Blade baits be­come strong choice again

The Denver Post - - SPORTS - By Terry Wick­strom Join Terry Wick­strom ev­ery Satur­day at 9 a.m. for all your out­door in­for­ma­tion on Terry Wick­strom Out­doors on 104.3 FM.

Alure class known as blade baits first showed up on the fish­ing scene in the late 1950s. The orig­i­nal blade bait was the Hed­don Sonic, in­tro­duced in 1957. Un­like nearly all the wooden or plas­tic plugs of its day, when it hit the wa­ter, the Sonic sank straight to the bot­tom. When re­trieved, it wob­bled with a tight vi­bra­tion you could feel even on those old glass rods of yes­ter­year.

This style of bait found fa­vor with an­glers through­out the ’60s be­fore it vir­tu­ally dis­ap­peared for al­most a gen­er­a­tion. In the ’80s, blade baits made a comeback but seemed rel­e­gated to a se­cret place in the tackle box of top an­glers.

Re­cent tackle trends are see­ing the blade bait’s pop­u­lar­ity soar­ing. Many tackle man­u­fac­tur­ers now of­fer a num­ber of mod­els and col­ors. The se­cret to the at­trac­tion of blade baits is vi­bra­tion. Whether jigged, ripped or re­trieved, blade baits send out a thump­ing, puls­ing rhythm that walleyes and most other species just can’t re­sist. One of my fa­vorite blade baits is the John­son ThinFisher. Fish­ing guide Austin Parr joined me on my ra­dio show Satur­day to dis­cuss why this lure has be­come one of his go-to pre­sen­ta­tions.

Blade baits are of­ten grouped with a style of lures known as jig­ging spoons. Jig­ging spoons are a main­stay in western reser­voirs and are es­pe­cially ef­fec­tive in cold-wa­ter sit­u­a­tions.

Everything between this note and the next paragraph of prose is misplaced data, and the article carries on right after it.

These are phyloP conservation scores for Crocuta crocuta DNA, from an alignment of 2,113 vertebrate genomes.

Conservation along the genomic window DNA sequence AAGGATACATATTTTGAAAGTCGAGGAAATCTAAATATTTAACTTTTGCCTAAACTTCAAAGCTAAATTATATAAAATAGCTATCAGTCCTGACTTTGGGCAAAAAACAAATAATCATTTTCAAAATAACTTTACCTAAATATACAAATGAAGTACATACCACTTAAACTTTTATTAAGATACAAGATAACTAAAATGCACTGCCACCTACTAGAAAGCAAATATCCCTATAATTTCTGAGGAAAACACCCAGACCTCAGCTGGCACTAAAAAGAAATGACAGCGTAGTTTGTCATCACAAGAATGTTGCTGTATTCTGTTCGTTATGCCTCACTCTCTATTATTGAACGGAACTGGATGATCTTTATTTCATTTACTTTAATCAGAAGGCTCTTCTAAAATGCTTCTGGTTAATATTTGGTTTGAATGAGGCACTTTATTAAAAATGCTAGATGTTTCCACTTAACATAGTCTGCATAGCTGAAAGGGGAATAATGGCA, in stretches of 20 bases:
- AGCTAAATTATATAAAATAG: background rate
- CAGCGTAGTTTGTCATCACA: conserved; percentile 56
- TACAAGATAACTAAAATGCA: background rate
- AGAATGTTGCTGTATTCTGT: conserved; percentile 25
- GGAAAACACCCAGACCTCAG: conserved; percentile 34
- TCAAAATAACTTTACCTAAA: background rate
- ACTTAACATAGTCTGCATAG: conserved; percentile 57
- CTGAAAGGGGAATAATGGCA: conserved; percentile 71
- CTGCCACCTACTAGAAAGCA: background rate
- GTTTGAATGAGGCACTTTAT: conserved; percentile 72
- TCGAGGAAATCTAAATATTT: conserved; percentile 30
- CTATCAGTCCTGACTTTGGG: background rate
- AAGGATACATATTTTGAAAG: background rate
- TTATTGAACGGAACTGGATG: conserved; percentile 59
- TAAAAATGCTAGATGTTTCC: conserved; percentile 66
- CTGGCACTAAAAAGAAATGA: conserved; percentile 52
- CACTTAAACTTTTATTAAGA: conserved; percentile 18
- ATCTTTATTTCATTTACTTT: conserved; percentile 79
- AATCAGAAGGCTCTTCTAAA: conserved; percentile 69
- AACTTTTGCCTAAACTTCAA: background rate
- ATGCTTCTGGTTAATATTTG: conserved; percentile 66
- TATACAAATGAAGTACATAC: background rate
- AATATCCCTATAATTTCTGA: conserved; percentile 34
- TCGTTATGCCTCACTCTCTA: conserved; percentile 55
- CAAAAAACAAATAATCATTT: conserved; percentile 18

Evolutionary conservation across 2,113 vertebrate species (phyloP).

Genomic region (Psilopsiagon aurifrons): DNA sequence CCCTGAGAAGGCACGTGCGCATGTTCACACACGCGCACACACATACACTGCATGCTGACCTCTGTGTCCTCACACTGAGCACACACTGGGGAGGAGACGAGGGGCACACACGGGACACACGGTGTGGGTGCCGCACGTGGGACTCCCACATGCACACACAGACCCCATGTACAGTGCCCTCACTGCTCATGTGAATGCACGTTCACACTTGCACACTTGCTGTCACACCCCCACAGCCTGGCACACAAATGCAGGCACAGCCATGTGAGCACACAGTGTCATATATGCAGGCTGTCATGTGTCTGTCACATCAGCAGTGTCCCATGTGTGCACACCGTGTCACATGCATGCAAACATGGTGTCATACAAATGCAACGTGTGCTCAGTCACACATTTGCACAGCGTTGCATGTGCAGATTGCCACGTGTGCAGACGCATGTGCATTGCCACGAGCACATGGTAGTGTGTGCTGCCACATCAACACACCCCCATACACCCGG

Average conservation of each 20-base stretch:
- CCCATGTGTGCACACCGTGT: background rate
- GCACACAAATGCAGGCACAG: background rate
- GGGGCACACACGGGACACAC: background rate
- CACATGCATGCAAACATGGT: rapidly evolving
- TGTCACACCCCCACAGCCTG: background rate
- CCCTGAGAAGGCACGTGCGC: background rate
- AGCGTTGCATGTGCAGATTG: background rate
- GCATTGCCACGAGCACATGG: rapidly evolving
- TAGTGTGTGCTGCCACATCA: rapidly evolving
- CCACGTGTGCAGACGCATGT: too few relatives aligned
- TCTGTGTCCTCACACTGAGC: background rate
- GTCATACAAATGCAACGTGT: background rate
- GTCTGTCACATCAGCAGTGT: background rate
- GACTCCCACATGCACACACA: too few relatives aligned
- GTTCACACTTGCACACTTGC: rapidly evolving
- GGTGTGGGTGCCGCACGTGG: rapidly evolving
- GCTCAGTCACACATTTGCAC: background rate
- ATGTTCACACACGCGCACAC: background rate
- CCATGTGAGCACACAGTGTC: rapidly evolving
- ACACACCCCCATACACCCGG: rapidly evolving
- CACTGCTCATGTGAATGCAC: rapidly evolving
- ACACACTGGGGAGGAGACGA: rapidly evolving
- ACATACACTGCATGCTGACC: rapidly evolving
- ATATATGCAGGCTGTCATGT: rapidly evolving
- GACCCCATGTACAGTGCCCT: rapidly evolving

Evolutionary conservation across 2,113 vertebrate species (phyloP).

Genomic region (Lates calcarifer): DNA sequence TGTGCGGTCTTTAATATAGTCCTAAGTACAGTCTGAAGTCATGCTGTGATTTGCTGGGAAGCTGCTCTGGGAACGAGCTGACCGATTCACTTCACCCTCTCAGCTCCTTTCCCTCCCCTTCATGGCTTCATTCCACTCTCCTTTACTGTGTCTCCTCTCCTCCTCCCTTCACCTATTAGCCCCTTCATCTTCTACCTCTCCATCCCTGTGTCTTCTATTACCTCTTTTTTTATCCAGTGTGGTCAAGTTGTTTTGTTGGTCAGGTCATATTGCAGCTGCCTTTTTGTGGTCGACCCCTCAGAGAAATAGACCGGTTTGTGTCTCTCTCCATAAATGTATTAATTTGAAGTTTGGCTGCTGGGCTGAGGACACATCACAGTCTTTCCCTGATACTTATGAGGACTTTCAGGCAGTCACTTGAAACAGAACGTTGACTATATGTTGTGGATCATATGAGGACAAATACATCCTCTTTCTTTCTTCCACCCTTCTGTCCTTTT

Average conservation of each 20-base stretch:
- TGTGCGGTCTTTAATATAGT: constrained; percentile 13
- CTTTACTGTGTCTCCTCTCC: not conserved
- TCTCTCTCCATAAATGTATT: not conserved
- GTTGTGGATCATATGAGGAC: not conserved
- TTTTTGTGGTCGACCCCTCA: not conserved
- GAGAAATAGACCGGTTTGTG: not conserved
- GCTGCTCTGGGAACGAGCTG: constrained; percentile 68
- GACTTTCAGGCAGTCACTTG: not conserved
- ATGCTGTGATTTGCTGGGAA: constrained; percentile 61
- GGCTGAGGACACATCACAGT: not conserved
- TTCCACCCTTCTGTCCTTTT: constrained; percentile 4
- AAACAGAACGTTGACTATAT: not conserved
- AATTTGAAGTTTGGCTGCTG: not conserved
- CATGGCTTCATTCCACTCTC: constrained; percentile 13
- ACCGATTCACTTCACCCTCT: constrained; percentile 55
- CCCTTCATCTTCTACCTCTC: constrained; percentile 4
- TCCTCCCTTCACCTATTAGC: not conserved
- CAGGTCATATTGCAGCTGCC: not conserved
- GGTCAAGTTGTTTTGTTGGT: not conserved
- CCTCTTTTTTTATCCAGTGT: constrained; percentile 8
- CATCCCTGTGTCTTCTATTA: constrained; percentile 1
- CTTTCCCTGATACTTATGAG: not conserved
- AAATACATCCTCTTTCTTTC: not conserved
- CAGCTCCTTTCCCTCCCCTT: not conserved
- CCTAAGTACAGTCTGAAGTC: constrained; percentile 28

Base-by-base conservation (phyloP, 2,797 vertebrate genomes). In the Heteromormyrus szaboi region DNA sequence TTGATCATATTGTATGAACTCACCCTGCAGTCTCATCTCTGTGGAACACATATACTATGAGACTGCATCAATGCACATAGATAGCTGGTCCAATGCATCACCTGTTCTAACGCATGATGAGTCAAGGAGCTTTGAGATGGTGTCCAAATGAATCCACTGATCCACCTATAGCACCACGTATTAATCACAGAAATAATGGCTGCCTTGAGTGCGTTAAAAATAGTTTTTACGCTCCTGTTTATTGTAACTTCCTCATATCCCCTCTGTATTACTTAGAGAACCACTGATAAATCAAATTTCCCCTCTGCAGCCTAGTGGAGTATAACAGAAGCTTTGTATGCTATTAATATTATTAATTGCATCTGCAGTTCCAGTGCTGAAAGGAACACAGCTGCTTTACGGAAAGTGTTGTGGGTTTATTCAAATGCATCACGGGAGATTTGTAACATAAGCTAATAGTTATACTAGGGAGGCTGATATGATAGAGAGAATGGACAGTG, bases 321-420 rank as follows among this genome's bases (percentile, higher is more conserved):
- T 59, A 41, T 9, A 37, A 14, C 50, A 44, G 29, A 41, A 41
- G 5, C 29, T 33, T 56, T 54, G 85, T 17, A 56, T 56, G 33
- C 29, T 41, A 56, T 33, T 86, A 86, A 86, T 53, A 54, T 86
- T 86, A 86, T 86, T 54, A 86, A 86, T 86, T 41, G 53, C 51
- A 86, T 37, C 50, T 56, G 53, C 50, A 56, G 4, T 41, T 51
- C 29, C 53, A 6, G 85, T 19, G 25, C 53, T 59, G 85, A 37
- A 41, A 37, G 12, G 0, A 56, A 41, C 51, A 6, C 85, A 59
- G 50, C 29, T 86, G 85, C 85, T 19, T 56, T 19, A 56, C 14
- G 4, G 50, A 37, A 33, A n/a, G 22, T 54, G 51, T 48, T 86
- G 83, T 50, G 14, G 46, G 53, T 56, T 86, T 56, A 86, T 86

Jig­ging spoons and blade baits have long been thought of as a cold wa­ter pre­sen­ta­tion. The key was fall­ing wa­ter tem­per­a­tures stress bait fish, es­pe­cially the shad. A spoon or blade bait flut­ter­ing or vi­brat­ing trig­gers a reaction strike from fish con­cen­trat­ing on this vul­ner­a­ble prey. Be­cause blade baits tend to be a bet­ter choice for hor­i­zon­tal pre­sen­ta­tions ver­sus a typ­i­cal ver­ti­cal pre­sen­ta­tion used with a jig­ging spoon, an­glers like Parr have ex­tended its use through­out the year in a va­ri­ety of ap­pli­ca­tions, and for a va­ri­ety of species. In fact, in the heat of sum­mer when an­glers are chas­ing walleyes on lo­cal reser­voirs such as Cherry Creek and Chat­field with bait, Parr switches to blade baits in the mid­dle of the day when the bite slows down. By “yo-yo-ing” the bait over humps and points, he is able to add some fish to his catch dur­ing the tough­est part of the day.

I asked Parr if there is a sea­son when he doesn’t use blade baits and he said he catches fish on them year round. He also said he has caught vir­tu­ally ev­ery species of fish in Colorado on blade baits.

I asked Parr why he thought more an­glers don’t use blade baits. He said they don’t have the ap­peal to an­glers that a re­al­is­tic crankbait or scented soft bait does. There is also a bit of a learn­ing curve to fish­ing blade baits suc­cess­fully and gain­ing con­fi­dence.

I asked why, like me, he liked the John­son ThinFisher so much. Parr felt the ThinFisher had a tighter vi­bra­tion and its de­sign seemed ex­cel­lent at trig­ger­ing fish to bite. The ThinFisher is avail­able in three sizes and a va­ri­ety of col­ors. When fish­ing shad-based lakes, sil­ver with a black back is a good color choice. On reser­voirs such as Aurora, where perch tend to be the main for­age, a green and gold seems to work the best. I like to have a few sil­ver and a cou­ple va­ri­eties of gold col­ors in my tackle box. For­tu­nately, the ThinFisher is rel­a­tively in­ex­pen­sive (about $3.50 each). You will lose some in the rocks and cover, but that tends to be where the fish are. Whether you fish from a boat or shore, and what­ever species you pre­fer to chase, the ThinFisher will give you an­other trick in your bag to catch fish, es­pe­cially on some of those tough bites.

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